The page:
Chart of the Day
While the focus at the end of last week was on the US jobs report, one overlooked development was the surge in the prices-paid components of the ISM manufacturing and services surveys in December. An average of the two implies US inflation could surpass 3% this year, which would be very strong by recent standards. Part of this is already baked in because the annual price comparisons will be boosted by the large falls in prices earlier this year, but this acceleration in inflation will still come at a time when bond yields are already rising, and could therefore compound that trend.
US employment fell by 140,000 in December, but the breakdown was more encouraging than the headline figure. The loss was almost entirely due to a half-million decline in leisure and hospitality employment as a result of the pandemic and business closures, which will hopefully prove temporary. Higher-productivity sectors, including professional services, continued to add jobs at a solid pace.
It is still disappointing that the labor market recovery in the US has been much slower than in Canada, although the States’ northern neighbor was hit harder in December relative to the size of its population, as it shed 63,000 jobs.
Over in the eurozone, Friday’s data confirmed that German industrial production has recovered faster than in many other advanced economies.
Let’s focus on commodities, which saw some very interesting moves last week. Recall that real interest rates started rising after the Georgia runoff results, which was probably the catalyst for the slump in precious metals prices at the end of the week.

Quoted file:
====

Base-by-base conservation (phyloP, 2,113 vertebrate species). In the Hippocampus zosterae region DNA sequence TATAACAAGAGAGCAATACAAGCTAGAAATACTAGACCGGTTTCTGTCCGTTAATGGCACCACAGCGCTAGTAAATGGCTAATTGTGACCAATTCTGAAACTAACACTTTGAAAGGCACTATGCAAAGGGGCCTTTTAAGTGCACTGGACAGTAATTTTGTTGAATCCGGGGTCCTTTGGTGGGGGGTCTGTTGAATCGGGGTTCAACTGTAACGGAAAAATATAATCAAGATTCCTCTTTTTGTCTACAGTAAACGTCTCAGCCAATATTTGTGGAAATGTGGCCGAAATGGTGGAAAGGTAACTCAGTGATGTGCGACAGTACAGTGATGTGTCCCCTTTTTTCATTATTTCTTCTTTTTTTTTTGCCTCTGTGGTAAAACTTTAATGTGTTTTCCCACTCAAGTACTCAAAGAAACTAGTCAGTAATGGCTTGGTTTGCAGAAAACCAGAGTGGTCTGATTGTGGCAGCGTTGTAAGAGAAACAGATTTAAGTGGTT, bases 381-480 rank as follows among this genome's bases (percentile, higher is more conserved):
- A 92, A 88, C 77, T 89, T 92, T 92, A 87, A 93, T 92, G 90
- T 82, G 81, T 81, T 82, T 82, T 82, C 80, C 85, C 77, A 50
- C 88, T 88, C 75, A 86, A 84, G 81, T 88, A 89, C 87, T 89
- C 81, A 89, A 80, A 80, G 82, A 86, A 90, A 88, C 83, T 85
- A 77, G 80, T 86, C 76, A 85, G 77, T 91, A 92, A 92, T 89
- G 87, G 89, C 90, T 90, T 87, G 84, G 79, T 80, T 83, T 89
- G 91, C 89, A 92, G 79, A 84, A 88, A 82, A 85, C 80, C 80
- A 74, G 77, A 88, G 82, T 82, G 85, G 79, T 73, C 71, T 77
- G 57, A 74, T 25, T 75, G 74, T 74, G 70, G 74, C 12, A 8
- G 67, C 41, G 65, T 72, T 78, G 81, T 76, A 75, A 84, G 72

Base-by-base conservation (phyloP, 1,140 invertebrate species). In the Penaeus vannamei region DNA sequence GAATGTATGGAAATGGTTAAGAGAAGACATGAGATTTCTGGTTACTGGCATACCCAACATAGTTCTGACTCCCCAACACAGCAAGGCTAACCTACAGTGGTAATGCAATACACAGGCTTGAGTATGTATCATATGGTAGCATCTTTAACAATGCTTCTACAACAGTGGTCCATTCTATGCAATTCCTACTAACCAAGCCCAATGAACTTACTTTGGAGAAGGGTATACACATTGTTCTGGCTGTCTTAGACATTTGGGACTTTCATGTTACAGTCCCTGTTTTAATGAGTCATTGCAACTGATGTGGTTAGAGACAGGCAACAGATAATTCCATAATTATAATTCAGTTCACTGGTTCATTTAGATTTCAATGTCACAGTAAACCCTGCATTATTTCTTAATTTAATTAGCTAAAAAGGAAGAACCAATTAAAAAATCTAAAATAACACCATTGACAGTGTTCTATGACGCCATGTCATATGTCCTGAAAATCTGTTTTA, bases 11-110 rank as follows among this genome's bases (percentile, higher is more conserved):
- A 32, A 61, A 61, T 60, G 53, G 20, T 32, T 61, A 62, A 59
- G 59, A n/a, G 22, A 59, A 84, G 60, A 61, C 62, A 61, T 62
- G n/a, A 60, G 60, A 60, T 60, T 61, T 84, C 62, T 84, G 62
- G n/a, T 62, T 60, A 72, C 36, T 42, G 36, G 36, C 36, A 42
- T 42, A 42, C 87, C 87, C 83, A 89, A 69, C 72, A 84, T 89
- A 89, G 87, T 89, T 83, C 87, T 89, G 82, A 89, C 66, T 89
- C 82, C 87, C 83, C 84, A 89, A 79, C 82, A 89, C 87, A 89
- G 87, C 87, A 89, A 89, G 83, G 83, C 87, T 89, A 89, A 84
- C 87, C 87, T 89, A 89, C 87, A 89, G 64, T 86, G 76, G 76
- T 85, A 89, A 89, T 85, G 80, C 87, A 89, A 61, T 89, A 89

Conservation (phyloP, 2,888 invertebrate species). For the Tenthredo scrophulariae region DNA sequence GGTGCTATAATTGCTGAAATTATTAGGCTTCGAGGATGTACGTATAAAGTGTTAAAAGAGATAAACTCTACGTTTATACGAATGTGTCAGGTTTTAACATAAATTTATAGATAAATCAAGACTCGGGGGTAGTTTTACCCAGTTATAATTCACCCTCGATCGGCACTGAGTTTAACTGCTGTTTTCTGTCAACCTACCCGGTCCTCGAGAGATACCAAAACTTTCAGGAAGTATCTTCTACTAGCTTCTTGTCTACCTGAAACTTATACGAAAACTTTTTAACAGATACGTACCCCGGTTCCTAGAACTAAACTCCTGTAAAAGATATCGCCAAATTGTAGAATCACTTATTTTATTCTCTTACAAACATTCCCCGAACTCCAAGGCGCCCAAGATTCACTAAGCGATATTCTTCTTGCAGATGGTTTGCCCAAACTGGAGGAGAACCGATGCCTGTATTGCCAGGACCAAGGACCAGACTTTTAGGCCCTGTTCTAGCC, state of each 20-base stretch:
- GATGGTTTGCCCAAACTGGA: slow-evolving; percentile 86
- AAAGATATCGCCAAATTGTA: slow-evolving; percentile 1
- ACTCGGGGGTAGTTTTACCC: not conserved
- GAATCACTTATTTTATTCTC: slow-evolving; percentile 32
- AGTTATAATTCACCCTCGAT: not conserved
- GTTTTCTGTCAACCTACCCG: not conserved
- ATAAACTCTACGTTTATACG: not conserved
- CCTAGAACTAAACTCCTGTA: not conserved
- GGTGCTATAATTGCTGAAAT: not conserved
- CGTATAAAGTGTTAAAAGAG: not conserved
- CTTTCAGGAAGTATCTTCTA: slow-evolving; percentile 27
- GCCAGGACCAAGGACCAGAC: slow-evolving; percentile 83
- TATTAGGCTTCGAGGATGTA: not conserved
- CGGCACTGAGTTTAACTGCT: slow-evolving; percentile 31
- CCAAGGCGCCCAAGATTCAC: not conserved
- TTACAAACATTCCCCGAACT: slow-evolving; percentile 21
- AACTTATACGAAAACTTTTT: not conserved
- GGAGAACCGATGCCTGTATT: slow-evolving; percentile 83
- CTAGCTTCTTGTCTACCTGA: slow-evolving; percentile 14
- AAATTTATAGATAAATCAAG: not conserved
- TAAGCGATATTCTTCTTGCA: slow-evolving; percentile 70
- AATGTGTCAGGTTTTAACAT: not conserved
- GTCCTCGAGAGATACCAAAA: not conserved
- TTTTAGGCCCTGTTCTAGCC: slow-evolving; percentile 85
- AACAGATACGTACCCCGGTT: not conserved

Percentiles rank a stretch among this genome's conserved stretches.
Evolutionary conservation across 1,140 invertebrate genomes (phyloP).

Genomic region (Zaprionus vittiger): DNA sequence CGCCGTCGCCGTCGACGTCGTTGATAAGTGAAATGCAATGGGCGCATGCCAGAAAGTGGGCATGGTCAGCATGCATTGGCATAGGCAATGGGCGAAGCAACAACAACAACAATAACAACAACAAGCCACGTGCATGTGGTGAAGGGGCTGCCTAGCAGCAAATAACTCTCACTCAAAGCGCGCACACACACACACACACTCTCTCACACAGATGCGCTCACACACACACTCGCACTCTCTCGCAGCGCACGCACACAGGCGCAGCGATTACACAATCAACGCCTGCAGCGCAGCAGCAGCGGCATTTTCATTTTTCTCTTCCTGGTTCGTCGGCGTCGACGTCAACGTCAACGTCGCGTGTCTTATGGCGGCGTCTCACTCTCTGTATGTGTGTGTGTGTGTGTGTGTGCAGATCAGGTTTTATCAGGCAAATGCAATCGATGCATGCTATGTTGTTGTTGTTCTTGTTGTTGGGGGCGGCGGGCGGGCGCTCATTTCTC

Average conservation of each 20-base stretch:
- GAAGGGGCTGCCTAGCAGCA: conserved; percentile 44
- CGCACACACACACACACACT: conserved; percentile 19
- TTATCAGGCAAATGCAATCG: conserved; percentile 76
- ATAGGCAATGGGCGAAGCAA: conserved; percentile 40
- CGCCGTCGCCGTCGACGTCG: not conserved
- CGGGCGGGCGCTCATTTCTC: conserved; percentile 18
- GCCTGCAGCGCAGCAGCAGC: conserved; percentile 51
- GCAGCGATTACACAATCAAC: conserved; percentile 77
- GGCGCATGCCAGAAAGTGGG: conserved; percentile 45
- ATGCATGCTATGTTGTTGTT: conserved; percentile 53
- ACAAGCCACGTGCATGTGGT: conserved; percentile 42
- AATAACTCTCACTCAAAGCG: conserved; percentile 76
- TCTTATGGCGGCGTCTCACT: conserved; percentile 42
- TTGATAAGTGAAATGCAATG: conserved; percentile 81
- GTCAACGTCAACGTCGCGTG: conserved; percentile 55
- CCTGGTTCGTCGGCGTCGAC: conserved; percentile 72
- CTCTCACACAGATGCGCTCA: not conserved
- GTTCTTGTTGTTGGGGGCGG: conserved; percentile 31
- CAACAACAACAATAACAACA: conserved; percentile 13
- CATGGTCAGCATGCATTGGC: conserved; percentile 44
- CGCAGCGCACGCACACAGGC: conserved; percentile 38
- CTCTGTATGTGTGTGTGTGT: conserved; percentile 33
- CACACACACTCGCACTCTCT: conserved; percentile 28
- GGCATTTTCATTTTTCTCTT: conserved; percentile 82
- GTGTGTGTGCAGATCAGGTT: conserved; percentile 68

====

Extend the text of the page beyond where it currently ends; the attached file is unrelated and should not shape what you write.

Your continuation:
By contrast, oil and gasoline continued to rise. That’s likely a global growth story more than anything but, at the margin, it could also be due to the increased chance that President-elect Biden will be able to impose some environmental restrictions.
Gasoline has been the front runner over the past month, but several commodities are up by over 10%.
China’s credit impulse seems to bode well for further rises in commodity prices, although bear in mind that the YoY growth rates in almost all of them will surge in the coming months due to the falls in prices last year. Either way, that credit impulse is worth keeping an eye on, as China has shown some signs that it wants to tighten credit.
The latest CFTC Commitment of Traders report shows speculators are still short WTI compared to the long-term norm, which could leave scope for oil to rise further as more investors enter the trade.
Any further rises would likely push up longer-term bond yields further. Last week, the 10-year minus 2-year spreads in North America surged, again likely due to the increased chance of further fiscal spending, but the same was not true in Europe.
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